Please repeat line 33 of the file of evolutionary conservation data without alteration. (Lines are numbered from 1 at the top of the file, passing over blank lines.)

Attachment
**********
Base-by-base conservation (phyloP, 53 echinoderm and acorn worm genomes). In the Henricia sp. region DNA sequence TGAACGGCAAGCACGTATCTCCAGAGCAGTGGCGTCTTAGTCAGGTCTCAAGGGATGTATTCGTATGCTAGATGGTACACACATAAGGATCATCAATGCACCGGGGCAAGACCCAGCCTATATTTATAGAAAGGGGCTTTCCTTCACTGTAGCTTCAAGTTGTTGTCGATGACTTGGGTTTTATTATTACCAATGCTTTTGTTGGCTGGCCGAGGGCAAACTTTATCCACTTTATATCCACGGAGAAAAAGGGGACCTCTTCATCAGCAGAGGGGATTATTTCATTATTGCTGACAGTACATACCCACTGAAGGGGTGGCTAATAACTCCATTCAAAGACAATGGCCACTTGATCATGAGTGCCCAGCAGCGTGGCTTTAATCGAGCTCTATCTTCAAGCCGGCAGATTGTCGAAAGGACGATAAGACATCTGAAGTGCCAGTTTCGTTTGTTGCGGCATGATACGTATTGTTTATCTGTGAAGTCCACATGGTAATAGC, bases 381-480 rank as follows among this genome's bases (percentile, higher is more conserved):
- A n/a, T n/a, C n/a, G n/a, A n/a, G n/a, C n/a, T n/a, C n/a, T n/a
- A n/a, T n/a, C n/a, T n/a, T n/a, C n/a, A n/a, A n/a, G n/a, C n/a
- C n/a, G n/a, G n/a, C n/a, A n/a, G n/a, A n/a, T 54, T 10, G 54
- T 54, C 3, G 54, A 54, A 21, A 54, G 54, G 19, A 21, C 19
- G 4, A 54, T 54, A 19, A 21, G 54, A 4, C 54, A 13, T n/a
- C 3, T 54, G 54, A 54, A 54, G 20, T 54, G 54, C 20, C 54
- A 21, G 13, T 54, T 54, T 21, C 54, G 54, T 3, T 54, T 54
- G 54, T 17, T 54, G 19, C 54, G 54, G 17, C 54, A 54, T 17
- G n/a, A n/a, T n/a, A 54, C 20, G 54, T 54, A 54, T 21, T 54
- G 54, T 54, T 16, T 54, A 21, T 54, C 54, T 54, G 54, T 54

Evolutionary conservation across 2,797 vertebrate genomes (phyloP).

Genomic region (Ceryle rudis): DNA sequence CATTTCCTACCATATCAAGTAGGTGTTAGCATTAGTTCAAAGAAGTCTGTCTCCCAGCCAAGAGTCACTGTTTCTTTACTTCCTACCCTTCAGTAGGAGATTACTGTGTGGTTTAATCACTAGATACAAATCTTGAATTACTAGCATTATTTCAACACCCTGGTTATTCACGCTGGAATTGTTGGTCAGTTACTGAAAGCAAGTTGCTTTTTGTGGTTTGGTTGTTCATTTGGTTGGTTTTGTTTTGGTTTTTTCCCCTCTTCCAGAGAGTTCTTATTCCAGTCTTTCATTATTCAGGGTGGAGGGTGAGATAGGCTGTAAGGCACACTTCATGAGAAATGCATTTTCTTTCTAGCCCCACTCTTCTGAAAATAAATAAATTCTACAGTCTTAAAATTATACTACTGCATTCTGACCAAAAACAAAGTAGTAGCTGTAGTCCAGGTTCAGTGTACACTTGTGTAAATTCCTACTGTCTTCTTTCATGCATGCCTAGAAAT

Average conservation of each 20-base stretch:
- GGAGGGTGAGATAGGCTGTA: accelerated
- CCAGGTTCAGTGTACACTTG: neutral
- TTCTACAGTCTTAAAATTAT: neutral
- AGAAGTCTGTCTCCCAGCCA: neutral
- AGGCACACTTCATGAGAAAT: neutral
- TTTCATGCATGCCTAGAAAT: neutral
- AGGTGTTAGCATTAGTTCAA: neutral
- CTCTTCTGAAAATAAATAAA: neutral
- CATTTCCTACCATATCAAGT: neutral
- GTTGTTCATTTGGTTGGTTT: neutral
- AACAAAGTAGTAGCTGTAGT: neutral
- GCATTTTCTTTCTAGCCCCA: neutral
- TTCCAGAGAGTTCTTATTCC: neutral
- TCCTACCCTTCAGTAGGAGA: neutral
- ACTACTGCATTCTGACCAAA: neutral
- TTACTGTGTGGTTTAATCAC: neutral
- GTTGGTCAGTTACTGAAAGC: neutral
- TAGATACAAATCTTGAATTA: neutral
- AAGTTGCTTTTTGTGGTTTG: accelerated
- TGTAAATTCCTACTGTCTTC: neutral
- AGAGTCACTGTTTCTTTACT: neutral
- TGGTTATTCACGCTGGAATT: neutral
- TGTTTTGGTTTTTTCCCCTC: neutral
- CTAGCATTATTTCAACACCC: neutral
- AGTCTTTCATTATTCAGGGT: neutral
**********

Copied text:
- AAGTTGCTTTTTGTGGTTTG: accelerated